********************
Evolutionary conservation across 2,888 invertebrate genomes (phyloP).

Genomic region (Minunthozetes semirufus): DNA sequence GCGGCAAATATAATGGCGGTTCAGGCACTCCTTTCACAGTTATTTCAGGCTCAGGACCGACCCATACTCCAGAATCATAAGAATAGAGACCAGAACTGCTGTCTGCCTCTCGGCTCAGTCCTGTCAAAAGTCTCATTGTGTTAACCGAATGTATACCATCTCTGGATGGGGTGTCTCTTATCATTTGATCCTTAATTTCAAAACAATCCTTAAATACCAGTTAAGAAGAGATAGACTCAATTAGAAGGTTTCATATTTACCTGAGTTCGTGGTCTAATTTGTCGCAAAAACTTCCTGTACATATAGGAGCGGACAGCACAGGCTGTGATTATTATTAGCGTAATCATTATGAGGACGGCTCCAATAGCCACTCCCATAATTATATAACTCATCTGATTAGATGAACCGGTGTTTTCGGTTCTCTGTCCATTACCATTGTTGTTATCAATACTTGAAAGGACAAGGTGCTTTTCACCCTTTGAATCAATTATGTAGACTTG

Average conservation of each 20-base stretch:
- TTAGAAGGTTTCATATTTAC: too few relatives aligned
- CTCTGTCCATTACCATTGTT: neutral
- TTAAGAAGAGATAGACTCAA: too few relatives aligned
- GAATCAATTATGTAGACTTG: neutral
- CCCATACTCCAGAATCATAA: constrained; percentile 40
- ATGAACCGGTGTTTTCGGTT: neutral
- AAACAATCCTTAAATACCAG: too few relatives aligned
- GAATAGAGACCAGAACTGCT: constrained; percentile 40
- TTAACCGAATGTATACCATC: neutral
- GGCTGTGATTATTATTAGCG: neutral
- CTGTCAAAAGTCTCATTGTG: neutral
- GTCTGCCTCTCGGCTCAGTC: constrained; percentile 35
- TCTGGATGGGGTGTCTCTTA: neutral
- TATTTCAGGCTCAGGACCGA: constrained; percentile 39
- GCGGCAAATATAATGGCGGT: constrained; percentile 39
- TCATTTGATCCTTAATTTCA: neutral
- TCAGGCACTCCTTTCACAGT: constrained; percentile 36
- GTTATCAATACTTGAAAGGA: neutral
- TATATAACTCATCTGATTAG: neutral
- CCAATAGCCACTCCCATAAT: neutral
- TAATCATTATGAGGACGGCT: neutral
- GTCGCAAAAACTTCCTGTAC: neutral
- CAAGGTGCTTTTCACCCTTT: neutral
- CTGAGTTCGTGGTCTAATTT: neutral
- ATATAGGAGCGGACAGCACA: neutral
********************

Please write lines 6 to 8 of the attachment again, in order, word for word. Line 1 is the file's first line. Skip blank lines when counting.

- TTAAGAAGAGATAGACTCAA: too few relatives aligned
- GAATCAATTATGTAGACTTG: neutral
- CCCATACTCCAGAATCATAA: constrained; percentile 40